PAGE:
• Localise the installer into the required languages
  • Capture the foreign-language screen clips that you will need to use in the translated versions of the help system and in the translated manuals
  • Translate the help system and translate the manuals
  • Implement final DTP for the manuals in each language

Suggested localisation workflow in detail

Now let's take a more detailed look at our proposed localisation workflow.

Localising the software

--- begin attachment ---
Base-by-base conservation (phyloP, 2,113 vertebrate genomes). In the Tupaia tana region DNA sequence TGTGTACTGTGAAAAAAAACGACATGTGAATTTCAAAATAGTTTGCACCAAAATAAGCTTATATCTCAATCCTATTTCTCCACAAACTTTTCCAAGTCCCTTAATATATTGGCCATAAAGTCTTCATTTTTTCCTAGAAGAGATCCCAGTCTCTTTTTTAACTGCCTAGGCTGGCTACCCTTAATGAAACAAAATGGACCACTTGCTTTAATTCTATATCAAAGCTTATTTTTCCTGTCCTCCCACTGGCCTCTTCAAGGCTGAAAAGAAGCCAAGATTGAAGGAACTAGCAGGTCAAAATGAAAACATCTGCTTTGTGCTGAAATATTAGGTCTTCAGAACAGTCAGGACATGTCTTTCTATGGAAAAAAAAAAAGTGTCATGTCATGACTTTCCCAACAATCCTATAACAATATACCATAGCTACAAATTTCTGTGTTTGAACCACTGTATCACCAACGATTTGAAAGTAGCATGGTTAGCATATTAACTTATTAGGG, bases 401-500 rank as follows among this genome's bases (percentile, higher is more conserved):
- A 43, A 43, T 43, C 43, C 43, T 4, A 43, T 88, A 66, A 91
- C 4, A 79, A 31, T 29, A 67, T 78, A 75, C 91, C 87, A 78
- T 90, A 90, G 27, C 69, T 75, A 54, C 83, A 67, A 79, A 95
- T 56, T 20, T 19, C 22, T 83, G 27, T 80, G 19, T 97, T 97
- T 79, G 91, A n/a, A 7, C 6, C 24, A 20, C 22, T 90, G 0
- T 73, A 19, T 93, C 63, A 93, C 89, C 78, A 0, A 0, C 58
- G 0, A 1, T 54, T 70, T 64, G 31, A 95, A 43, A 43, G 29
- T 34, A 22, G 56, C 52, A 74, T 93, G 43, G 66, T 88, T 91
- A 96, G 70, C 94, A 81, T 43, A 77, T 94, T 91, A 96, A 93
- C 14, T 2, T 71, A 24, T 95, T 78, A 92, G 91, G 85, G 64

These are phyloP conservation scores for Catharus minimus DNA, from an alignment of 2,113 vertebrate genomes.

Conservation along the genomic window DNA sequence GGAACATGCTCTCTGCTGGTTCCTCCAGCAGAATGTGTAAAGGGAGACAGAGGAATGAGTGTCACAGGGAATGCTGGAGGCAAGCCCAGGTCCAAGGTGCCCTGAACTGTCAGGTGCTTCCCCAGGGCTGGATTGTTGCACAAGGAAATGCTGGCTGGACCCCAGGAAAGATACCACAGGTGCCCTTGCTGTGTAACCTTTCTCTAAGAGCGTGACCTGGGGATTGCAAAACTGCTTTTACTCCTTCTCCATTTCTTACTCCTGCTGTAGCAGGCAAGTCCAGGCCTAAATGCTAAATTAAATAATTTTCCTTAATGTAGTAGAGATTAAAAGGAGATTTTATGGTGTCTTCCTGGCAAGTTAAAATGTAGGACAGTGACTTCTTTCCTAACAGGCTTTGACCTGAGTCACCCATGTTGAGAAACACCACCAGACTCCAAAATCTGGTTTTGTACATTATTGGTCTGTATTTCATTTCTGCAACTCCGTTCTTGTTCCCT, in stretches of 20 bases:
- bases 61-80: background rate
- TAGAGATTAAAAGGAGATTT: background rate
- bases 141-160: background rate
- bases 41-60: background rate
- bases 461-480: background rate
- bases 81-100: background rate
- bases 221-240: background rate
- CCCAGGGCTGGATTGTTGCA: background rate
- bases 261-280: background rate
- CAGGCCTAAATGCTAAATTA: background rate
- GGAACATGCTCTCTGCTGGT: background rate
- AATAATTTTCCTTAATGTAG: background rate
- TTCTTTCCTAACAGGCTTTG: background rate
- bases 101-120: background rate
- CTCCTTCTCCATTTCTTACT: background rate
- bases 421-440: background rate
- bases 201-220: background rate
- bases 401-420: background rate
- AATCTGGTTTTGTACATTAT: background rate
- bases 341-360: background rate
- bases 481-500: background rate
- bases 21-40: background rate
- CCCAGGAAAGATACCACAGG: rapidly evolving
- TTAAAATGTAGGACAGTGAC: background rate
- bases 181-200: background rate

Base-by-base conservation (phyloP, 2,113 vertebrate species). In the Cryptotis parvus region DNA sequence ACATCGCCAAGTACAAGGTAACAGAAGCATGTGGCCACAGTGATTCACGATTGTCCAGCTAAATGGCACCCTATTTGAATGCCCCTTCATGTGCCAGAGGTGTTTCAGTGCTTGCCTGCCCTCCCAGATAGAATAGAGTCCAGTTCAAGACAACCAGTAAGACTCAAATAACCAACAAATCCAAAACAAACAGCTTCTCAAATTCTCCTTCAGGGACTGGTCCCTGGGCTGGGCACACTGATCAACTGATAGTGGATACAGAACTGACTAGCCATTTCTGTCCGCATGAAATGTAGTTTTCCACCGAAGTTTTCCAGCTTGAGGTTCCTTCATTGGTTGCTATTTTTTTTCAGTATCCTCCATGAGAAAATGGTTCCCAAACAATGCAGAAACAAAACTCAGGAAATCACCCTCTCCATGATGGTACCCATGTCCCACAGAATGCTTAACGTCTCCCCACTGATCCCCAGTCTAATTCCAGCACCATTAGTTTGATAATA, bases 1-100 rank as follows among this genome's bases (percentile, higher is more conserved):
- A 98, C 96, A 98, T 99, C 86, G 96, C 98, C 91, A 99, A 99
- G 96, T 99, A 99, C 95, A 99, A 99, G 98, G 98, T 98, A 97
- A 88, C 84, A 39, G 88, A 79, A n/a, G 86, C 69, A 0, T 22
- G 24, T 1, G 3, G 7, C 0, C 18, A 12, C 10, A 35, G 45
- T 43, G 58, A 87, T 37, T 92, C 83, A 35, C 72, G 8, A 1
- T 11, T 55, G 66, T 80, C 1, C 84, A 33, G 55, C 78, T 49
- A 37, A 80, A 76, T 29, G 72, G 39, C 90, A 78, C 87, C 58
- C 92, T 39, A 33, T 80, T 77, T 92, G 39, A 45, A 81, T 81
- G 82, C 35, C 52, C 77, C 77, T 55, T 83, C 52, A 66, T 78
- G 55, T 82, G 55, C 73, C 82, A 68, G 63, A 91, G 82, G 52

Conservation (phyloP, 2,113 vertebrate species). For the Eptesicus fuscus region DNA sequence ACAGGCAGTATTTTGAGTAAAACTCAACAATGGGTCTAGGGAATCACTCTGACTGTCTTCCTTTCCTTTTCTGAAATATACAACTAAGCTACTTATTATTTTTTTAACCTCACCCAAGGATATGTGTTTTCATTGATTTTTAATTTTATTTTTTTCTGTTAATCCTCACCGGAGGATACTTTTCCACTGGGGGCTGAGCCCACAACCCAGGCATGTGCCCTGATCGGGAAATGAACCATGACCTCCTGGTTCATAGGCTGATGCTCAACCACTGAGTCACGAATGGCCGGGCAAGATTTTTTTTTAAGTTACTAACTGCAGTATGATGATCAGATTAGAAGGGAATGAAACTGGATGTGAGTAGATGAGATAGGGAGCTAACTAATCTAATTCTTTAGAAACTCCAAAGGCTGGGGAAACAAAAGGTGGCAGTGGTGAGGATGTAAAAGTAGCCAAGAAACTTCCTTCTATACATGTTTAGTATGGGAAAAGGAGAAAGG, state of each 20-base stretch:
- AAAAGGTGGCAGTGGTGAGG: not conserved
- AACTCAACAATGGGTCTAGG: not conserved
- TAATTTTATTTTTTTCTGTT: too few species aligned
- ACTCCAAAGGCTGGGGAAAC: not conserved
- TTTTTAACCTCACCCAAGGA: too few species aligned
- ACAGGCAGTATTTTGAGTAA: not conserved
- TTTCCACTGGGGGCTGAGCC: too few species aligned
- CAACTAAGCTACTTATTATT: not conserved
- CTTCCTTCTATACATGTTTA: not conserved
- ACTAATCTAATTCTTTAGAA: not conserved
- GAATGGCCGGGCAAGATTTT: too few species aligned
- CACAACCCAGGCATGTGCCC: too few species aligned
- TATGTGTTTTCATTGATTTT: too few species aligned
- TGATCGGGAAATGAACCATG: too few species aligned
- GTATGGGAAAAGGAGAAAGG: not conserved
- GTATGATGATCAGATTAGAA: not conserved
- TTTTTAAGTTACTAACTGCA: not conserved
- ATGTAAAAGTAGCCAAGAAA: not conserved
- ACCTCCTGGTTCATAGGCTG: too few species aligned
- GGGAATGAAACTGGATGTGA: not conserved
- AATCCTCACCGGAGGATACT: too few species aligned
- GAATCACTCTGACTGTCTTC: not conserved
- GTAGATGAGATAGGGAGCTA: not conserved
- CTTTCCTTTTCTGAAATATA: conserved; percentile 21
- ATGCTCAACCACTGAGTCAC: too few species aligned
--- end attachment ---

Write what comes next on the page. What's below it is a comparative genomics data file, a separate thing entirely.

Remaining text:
Once upon a time, having your software localised meant handing over your source files to the translation company. These days, with modern localisation tools such as Passolo or Alchemy Catalyst, savvy translation companies that specialise in localisation have the skills, tools and know-how that enable them to work from a compiled build. So you don't need to release your source code. You just give us dll's or exe's, and we use our expertise and our specialist localisation tools to localise the user interface. This involved translating all the strings that appear in menus, on dialog boxes, and in any other user-facing context. But we don't just translate the words. We translate them in a manner that is appropriate for the context (and one of the benefits of modern localisation tools is that our linguists see all strings in context). And we can make sure that the translated text fits in the available space, carefully and appropriately resizing control elements if we need to (and there may well be times when that is necessary. For example, the English Undo command translates into Dutch as Ongedaan maken, up from 4 characters to 14 characters). And we then hand back to you a compiled build in the required language, ready for you to ship.